Prominent British Sikh quits BBC programme after 35 years after being told to drop episode on Sikh guru

A prominent British Sikh, Lord Singh of Wimbledon has quit his role with the BBC after 35 years in protest after being told to drop one episode on a Sikh guru who opposed the religious conversion of Hindus since it “might offend Muslims”.

According to the Times, Indarjit Singh, member of the House of Lords, announced he was quitting Thought for the Day after 35 years to protest the BBC trying to prevent him from broadcasting an item commemorating an executed Sikh Guru for fear that it “might offend Muslims". The script, which was broadcast last November, did not criticise Islam and did not recieve any complaints for discussing the Sikh guru, who had spoken out about Hindus being forced to convert to Islam under the 17th century Mughal emperors of India.

Indarjit Singh, the journalist has been accused the corporation of "prejudice and intolerance", according to The Times. Lord Singh told The Times: "It was like saying to a Christian that he or she should not talk about Easter for fear of giving offence to the Jews." The 87-year-old crossbench peer subsequently filed a complaint about the way he had been treated, claiming it was not the first time he had been prevented by the BBC from addressing subjects important to the Sikh faith.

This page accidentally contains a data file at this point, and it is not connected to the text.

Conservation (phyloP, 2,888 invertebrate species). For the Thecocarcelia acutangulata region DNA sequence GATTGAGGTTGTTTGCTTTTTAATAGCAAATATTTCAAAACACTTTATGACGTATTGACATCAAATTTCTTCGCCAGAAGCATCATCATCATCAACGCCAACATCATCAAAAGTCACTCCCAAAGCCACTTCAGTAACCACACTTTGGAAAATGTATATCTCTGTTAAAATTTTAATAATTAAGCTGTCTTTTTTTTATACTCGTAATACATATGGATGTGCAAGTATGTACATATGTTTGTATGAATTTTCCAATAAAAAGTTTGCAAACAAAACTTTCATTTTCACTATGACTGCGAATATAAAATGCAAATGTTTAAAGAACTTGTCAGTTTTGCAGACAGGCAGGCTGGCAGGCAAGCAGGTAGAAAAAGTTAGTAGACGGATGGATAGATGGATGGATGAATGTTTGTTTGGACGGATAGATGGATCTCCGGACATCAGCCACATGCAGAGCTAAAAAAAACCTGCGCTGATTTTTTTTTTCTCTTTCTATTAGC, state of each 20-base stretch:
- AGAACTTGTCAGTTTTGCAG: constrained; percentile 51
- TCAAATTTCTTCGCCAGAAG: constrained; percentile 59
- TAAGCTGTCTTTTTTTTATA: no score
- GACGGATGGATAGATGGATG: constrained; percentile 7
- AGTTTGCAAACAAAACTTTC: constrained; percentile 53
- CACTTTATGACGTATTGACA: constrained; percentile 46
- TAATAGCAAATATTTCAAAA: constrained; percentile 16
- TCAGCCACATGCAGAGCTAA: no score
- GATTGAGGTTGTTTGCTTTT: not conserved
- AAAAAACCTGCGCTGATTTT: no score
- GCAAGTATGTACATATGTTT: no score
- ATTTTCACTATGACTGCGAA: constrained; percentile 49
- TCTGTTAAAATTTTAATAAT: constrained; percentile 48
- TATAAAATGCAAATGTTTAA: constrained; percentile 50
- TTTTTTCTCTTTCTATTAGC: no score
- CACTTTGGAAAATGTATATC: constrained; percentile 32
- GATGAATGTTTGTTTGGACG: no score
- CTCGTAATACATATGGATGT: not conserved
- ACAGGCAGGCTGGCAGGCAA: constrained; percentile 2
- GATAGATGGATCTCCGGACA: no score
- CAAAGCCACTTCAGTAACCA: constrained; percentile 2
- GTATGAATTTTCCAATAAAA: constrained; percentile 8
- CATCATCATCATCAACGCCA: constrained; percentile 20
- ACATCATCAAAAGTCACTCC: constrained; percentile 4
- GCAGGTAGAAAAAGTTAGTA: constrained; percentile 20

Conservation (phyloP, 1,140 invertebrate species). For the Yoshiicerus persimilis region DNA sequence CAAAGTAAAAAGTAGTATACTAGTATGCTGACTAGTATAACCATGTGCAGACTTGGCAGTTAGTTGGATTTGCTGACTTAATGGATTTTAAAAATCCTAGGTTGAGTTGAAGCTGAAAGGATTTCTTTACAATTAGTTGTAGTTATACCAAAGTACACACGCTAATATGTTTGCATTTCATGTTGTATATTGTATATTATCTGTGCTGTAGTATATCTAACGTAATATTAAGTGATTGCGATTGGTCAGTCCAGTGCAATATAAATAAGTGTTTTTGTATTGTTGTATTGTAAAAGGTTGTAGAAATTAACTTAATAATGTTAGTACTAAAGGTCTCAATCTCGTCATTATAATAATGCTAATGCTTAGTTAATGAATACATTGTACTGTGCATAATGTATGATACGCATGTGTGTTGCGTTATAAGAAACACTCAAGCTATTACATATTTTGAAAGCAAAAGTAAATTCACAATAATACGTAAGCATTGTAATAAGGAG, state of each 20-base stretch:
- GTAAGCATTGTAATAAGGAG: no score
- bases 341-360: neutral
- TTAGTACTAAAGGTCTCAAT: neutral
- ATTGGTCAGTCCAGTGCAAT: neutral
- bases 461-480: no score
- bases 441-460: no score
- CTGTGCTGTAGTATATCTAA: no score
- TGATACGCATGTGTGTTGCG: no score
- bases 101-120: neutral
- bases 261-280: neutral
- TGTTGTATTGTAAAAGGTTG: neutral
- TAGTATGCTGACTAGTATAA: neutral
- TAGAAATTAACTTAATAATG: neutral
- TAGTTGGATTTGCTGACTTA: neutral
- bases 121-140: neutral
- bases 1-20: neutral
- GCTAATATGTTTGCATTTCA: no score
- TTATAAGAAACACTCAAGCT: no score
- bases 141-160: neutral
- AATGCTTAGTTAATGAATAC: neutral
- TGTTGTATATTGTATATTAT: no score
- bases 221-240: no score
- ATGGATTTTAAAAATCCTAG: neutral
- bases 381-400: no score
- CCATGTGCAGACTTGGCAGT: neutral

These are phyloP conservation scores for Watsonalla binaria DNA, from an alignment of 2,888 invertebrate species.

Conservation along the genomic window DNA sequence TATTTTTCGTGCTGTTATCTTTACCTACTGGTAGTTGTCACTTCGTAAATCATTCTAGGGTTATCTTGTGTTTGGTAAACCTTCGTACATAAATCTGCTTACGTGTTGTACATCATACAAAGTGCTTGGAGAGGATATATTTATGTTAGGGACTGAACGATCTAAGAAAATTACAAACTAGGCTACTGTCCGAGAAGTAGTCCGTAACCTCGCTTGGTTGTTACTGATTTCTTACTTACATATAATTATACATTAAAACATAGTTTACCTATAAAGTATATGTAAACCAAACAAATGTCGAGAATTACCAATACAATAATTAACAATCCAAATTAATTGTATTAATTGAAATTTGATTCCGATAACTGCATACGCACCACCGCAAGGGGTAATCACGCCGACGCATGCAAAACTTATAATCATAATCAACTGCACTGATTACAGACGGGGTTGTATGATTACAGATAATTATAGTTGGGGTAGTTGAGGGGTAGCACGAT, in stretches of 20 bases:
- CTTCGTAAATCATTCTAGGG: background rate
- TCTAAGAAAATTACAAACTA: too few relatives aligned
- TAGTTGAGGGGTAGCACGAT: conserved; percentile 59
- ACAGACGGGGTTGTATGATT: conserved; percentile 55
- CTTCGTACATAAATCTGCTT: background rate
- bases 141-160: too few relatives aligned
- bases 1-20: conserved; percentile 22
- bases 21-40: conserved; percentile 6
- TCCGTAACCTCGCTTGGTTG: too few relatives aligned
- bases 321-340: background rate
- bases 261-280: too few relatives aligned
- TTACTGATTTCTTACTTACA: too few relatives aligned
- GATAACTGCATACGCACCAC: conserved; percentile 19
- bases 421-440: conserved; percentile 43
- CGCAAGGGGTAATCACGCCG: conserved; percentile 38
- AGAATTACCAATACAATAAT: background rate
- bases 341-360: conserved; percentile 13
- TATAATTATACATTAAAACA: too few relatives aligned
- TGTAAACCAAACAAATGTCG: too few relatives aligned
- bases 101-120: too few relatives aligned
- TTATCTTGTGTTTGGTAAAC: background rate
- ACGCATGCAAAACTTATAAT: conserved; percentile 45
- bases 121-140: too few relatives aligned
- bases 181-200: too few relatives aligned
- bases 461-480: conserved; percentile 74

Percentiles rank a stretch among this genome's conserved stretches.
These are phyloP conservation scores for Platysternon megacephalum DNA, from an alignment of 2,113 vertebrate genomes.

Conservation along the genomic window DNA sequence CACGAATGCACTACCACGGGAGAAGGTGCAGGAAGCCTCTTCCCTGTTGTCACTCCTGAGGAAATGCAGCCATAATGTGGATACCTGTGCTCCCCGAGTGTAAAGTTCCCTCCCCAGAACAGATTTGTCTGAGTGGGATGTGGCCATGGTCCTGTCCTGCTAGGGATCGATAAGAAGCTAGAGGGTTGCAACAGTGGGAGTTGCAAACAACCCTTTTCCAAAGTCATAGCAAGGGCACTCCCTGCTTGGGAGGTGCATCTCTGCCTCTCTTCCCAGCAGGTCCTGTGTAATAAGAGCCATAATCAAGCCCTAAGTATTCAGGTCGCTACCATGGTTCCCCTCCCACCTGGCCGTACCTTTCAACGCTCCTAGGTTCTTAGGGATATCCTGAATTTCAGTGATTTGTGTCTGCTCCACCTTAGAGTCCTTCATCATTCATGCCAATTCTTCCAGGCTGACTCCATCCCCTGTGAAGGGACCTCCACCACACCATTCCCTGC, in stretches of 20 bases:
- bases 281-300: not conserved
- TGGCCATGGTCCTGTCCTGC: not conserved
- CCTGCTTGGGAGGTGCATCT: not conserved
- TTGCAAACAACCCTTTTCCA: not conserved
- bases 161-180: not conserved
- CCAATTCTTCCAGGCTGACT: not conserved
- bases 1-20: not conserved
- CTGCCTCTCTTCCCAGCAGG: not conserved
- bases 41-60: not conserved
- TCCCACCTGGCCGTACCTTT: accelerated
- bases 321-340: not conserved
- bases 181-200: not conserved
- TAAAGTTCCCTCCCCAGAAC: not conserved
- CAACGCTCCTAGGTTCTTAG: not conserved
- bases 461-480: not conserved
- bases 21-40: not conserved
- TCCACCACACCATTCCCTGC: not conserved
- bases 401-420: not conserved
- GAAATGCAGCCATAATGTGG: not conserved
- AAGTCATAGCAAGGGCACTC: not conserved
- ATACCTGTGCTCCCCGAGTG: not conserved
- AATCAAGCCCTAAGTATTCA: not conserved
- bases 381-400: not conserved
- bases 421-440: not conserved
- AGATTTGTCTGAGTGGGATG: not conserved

Lord Singh made an official complaint about the incident, saying it was not the first time he had been prevented from discussing subjects important to Sikhs. James Purnell, the corporation's director of radio, ordered a review, which rejected the complaint. Lord Singh said that the other speakers on the radio show had made reference to being subject to the “thought police”.

Singh said: “The need for sensitivity in talking about religious, political or social issues has now been taken to absurd proportions with telephone insistence on trivial textual changes right up to going into the studio, making it difficult to say anything worthwhile”.

“The aim of Thought for the Day has changed from giving an ethical input to social and political issues to the recital of religious platitudes and the avoidance of controversy, with success measured by the absence of complaints. I believe Guru Nanak and Jesus Christ, who boldly raised social concerns while stressing tolerance and respect, would not be allowed near Thought for the Day today.” He accused the BBC of “a misplaced sense of political correctness that pushes contributors to bland and unworldly expressions of piety that no one can complain about”.

A BBC spokesperson told the Telegraph: "Lord Singh has been a respected contributor for many years and remains so but given our commitment to increasingly feature a range of voices from Sikh and other communities, we can’t agree to his request for a guaranteed number of appearances. By its nature Thought for the Day is a live, topical segment and it’s not unusual for editorial changes to be made so that it reflects the biggest news stories of the day. We disagree with Lord Singh and don’t recognise his characterisation of Thought for the Day and the team who make it."

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